Although most youth ministry professionals will already have a prior knowledge of the term attractional youth ministry, I’ve received several requests from those of you who read my blog who aren’t youth ministry professionals. I commonly use the term attractional youth ministry to describe a type of youth ministry that I do not want to engage in. This post is for those who may not have any idea what I’m talking about when I say attractional youth ministry. For this reason, I’m going to try to define this type of ministry and flesh it out a little bit. There is always a danger in this. It is extremely easy, because I don’t agree with many of the ideas behind attractional youth ministry, to simply create a strawman. I will do my best to resist that temptation.
Simply put, attractional youth ministry is youth ministry as you probably know it. It is youth ministry as it was conceived in the 80s and 90s. It’s the youth ministry that I grew up in. The thinking goes something like this: students find church boring. Church shouldn’t be boring. Students need Jesus. Students like fun. We should attract students to our ministries with fun and then give them Jesus. In other words, youth ministry becomes about getting students in the door through entertainment and fun, and then slipping them a little Jesus and hoping that something takes. Their entertainment and comfort become our first priorities.
The general thought process might be too abstract though, so let me try to flesh out how this could look in practice (and for the visual learner, check out this post at Rethinking Youth Ministry) A local church plans a youth ministry event for a Friday evening. They have a Christian band come in to give a concert. They setup the church gym for basketball, rent a popcorn machine, provide nearly unlimited soda, and setup two Xbox systems running a multiplayer game of Halo on two large projectors. Students come in and hear loud music, see Halo being played, and are encouraged to have fun. After a couple hours all the students are corralled into the auditorium where the lead singer from the band gives a gospel presentation. The presentation is emotional, talking about the lead singer’s own life story. The gospel itself is presented something like this, “being a Christian doesn’t mean you can’t have fun anymore. Look at all the fun we’ve had tonight! It isn’t even that hard! It doesn’t mean you’ll be all weird, or a crazy fanatic. Being a Christian means that you believe that Jesus is the son of God and because of his death you don’t have to spend eternity in hell!” Some students cry. Some “get saved.” Then we return to playing games.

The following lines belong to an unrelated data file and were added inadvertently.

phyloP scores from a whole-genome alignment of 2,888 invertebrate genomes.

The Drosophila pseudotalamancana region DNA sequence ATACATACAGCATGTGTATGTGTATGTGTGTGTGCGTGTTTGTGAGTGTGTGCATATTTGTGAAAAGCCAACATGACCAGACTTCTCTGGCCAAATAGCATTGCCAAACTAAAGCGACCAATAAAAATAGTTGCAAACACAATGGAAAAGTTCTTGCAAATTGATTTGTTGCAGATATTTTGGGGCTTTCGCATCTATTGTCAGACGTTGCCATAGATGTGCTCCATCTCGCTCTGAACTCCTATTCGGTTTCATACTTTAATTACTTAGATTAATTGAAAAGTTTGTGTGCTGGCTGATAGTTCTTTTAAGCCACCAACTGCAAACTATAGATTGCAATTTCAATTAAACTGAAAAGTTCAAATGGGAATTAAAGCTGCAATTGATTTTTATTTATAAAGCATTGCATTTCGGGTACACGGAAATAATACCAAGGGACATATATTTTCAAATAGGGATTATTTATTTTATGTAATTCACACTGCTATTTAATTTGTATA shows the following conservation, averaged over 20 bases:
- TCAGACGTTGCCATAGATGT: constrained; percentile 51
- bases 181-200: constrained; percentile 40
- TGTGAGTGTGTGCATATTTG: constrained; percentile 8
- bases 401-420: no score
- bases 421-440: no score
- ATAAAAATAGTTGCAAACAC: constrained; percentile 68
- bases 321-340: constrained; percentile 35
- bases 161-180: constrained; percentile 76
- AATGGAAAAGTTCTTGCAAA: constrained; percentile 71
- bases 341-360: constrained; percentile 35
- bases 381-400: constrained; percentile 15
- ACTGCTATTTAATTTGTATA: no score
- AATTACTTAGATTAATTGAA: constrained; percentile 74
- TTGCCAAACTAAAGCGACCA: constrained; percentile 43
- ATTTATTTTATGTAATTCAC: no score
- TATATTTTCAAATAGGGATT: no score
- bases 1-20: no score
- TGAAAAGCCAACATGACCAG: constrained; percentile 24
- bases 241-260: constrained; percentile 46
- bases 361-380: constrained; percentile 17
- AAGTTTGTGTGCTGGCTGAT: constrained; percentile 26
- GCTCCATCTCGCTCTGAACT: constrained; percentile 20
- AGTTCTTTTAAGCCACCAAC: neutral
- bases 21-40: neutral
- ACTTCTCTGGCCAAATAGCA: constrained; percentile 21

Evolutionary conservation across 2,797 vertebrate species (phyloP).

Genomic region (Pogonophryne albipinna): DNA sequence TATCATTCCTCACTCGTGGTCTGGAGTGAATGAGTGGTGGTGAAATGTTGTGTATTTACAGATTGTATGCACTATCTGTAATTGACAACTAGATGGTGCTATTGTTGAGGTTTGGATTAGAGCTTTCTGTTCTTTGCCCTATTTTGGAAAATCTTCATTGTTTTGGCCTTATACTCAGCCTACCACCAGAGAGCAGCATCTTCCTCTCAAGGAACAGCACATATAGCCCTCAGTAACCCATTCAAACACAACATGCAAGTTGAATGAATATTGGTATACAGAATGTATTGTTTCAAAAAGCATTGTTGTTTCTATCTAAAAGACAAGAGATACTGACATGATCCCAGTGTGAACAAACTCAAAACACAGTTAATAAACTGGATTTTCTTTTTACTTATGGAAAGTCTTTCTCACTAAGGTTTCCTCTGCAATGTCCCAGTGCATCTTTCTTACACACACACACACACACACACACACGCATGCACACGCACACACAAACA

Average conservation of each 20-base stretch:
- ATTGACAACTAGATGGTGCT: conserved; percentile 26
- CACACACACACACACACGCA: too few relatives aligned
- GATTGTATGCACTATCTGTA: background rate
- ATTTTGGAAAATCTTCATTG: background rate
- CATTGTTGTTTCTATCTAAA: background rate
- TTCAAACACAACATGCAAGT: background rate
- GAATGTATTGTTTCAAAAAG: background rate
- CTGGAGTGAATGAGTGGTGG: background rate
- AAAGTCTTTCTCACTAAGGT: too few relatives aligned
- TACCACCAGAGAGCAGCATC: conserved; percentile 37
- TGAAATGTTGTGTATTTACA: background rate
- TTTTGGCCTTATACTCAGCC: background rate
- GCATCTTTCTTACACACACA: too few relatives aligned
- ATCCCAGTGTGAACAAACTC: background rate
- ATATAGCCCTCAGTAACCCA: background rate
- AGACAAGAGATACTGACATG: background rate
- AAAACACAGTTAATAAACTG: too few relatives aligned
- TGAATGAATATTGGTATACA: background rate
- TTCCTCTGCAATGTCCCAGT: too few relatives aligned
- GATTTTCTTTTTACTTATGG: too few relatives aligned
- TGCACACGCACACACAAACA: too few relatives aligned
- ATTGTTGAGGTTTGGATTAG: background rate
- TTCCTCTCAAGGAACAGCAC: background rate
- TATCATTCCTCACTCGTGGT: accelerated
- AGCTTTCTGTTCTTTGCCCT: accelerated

If you’re curious, I once planned that exact event. The students in my ministry loved it. I would never do that again. It is fairly typical youth ministry, at least as conceived in many churches. Now, if you’ve been involved in the church you might be wondering what the issue is. It’s true, you might quibble over the scare tactic of hell in the gospel presentation, but otherwise you might not see anything wrong with that type of youth ministry. That’s OK. But let me explain why I refuse to do youth ministry like this anymore.
Attractional youth ministry, as I’ve described it, is intensely concerned with getting students in the door. The problem is that we often get them in the door with gimmicks and entertainment. As I’ve matured in my own philosophy of youth ministry I’ve found something that should have been obvious to me: I don’t need Halo and unlimited sodas to bribe students into coming to church. I have something far better to offer them: Jesus. The story of God is riveting, worthwhile, helpful, and life changing. Our religion is able to stand on its own. It doesn’t need a spoonful of sugar.
In my experience, students can often find far more entertaining engagements outside the church. But they can’t find the meaning, community, love and acceptance that the church offers. The Christian story has something to offer to the world, and we don’t need to trick individuals into coming to church with entertainment in order to get that message out. We need to be open about the fact that we have a message that can change the world. Then we need to live out the way of life that Jesus offers. But here, perhaps, is where things get difficult. Because it’s far easier to say a prayer, have some fun, and be assured that our entertainment and comfort is the top priority.
Perhaps the issue that most convinces me that attractional youth ministry really isn’t the way forward is the dire statistics in terms of youth ministry. Books like Almost Christian make it pretty clear that we’ve raised generations of Christians who are more concerned with feeling good about themselves than with following Jesus. It is overbearing to lay all the blame for this at the feet of youth ministry as we did it in the 80s and 90s. But at least some of the blame has to be laid squarely at our feet.
That’s why we need a different kind of youth ministry. A kind of youth ministry that takes theology seriously, that takes the Bible seriously, and that takes students seriously. Our students need more than entertainment, even if they argue that the only reason they come to church is because it’s “fun.” Their lives are more than fun, and somewhere deep inside themselves they want a religion that does more than give them a place to hang out a couple hours each week.
Of course, these are only my thoughts. I certainly can’t capture every aspect of attractional youth ministry. I’d love to hear how others would describe it, perhaps in more sparkling terms than I have been able to.